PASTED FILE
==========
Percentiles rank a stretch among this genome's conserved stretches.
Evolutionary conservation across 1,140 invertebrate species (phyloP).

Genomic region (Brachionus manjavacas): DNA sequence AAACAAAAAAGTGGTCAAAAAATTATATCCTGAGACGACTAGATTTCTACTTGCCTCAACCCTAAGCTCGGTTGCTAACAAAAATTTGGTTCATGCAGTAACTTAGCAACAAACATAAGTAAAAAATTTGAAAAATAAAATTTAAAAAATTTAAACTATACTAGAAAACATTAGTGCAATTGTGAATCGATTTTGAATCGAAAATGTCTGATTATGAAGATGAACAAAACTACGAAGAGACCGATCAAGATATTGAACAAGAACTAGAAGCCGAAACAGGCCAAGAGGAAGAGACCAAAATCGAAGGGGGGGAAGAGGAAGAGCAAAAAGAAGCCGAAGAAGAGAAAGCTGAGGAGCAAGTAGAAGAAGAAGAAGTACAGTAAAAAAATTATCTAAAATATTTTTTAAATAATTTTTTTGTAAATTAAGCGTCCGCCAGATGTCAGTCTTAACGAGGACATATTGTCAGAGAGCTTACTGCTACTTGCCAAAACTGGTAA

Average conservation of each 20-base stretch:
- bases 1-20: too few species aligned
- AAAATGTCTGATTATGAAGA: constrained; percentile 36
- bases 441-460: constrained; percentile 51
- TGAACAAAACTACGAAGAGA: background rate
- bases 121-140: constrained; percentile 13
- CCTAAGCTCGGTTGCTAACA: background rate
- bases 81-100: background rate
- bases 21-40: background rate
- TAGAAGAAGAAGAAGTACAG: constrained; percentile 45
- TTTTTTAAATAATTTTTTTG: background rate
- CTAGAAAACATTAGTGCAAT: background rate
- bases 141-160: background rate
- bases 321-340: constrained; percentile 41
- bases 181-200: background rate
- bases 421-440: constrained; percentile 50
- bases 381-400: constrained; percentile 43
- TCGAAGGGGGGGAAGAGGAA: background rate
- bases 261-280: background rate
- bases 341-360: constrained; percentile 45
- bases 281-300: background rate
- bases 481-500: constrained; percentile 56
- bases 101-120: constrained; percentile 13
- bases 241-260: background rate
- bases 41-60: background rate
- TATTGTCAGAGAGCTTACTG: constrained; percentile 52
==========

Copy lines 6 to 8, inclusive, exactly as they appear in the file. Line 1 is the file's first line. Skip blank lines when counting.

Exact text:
- AAAATGTCTGATTATGAAGA: constrained; percentile 36
- bases 441-460: constrained; percentile 51
- TGAACAAAACTACGAAGAGA: background rate